Ogaard-Nielsen resigned at a board meeting last week, just 18 months into the role. Lotus says he has stepped down to “pursue his own interests”.
A Lotus spokesman tells AM: “It is too early to discuss who we are in talks with and we will not be pressured into giving a timescale for an appointment. Kim Ogaard-Nielsen’s decision was amicable.”
Yet only two weeks earlier Ogaard-Nielsen told journalists in Norwich that he was committed to Lotus although frustrated by a lack of progress on improving the factory’s efficiency. He had devised plans for more flexible working hours at the factory, which builds the Elise, Exige and will soon produce Europa and a new Esprit. He wanted staff to work shorter weeks and “bank” hours for when demand increases. This was rejected by the workforce.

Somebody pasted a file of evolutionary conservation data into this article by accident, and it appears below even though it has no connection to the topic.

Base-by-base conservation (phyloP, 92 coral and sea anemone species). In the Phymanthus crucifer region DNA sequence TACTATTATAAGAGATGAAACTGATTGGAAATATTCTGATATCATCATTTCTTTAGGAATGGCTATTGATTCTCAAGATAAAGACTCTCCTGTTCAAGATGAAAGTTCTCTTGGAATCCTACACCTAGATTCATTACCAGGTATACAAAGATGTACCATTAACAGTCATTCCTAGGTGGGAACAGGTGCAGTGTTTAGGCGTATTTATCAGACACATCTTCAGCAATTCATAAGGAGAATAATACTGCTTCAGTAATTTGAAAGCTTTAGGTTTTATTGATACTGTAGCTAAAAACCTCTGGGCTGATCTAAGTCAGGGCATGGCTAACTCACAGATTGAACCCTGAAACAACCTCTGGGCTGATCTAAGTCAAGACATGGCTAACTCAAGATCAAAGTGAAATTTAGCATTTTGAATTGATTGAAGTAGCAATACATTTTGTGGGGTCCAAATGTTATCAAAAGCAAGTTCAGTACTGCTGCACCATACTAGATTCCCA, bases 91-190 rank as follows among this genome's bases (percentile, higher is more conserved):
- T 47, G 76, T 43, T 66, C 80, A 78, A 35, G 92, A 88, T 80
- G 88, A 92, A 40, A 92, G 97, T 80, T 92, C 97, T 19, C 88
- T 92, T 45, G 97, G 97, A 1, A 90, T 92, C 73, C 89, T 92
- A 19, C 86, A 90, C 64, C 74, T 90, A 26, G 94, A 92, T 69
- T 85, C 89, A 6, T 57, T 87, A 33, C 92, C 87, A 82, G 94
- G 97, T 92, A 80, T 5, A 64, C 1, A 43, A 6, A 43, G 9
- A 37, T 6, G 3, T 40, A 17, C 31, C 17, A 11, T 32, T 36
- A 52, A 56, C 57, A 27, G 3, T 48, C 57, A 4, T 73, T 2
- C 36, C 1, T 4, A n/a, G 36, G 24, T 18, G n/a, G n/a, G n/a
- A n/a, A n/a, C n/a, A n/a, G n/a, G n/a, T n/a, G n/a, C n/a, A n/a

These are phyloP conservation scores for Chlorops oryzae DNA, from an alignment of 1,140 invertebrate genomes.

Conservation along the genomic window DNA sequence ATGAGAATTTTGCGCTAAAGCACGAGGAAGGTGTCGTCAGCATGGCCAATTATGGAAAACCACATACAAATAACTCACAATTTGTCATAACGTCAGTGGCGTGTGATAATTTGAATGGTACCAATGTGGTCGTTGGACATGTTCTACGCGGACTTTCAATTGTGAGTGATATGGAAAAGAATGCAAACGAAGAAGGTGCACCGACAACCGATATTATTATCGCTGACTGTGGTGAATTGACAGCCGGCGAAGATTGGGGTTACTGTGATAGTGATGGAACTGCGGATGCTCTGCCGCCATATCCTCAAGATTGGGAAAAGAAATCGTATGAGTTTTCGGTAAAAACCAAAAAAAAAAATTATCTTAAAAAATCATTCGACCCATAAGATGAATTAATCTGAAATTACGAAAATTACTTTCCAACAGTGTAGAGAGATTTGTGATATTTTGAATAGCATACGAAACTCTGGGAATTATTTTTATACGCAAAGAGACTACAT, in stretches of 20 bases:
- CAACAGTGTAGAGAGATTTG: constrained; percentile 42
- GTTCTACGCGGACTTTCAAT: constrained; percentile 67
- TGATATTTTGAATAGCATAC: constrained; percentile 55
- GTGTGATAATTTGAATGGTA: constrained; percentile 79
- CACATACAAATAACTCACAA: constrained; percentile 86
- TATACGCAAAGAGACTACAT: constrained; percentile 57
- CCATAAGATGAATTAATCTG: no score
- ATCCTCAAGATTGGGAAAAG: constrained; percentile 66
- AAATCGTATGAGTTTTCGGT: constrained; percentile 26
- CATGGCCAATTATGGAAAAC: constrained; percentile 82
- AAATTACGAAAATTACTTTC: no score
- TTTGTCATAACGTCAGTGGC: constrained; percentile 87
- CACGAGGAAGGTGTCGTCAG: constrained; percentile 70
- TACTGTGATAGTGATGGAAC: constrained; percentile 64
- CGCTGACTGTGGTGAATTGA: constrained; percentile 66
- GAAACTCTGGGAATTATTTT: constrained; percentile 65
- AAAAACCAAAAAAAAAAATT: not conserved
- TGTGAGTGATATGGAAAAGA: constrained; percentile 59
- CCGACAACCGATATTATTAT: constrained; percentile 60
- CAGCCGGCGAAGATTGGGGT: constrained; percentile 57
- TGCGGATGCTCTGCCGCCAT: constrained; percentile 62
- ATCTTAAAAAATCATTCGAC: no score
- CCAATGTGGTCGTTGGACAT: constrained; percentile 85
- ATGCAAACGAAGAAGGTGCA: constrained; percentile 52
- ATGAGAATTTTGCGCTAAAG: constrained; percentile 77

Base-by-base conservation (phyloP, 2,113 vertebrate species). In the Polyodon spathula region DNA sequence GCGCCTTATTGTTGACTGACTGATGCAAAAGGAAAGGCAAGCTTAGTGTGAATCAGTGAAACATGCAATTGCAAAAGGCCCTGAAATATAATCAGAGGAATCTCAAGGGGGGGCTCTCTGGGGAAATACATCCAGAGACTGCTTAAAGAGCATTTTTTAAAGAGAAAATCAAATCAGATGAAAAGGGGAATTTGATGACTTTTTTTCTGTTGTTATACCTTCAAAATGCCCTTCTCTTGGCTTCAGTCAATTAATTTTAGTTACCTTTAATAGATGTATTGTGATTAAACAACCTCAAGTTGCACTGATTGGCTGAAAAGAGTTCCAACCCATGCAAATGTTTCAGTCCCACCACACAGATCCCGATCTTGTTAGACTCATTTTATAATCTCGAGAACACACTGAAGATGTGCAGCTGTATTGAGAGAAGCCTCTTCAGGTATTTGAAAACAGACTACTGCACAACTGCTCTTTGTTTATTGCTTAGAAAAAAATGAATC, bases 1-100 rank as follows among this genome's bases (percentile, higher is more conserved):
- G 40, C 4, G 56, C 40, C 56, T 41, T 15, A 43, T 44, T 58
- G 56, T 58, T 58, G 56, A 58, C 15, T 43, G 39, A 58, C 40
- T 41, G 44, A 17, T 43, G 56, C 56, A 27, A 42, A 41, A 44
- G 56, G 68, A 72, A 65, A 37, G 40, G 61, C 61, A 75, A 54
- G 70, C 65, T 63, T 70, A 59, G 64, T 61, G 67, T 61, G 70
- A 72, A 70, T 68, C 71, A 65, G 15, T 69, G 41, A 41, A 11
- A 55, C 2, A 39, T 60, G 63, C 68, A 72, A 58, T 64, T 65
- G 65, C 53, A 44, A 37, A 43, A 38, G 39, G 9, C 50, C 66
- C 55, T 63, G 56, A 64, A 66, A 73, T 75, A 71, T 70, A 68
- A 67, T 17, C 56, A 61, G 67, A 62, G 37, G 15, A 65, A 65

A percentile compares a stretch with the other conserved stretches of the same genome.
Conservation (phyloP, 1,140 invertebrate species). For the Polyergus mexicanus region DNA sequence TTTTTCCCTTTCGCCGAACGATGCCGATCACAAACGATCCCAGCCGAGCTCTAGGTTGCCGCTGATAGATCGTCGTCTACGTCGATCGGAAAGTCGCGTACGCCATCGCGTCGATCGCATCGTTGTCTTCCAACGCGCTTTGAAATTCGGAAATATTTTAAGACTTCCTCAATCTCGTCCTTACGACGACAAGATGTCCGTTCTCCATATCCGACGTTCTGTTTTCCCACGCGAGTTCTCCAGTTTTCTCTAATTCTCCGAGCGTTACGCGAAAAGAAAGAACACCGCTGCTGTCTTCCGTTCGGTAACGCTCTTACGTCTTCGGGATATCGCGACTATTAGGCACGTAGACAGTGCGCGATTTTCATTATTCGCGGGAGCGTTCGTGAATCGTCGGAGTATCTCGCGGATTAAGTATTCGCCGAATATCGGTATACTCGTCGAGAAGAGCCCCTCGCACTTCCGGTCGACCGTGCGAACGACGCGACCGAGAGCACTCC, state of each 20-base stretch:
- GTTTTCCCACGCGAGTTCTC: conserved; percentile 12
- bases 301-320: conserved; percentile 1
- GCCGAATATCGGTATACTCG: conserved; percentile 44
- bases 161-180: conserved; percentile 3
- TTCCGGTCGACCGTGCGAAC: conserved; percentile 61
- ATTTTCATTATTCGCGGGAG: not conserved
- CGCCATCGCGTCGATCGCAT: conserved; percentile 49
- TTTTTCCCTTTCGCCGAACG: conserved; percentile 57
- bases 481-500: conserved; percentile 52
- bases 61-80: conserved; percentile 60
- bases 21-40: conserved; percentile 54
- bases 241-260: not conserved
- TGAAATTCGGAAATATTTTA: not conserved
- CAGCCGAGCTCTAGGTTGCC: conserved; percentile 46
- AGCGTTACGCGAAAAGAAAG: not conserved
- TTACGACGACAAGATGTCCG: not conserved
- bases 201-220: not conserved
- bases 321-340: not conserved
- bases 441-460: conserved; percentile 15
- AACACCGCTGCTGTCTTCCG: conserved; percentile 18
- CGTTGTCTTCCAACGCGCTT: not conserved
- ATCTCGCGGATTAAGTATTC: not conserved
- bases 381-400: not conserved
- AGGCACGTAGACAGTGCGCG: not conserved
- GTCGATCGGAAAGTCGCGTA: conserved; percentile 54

Kimberley was managing director of Lotus Cars between 1976 and 1983 and was CEO of Group Lotus from 1983 until 1991. His priority is to improve the performance of Lotus and prepare it to compete in the global marketplace.
“I can assure our customers and business partners that Lotus is a highly valued and integral part of the Proton Group,” Kimberley says.
His son, Tony Kimberley, is corporate sales manager at Holden Honda in Norwich.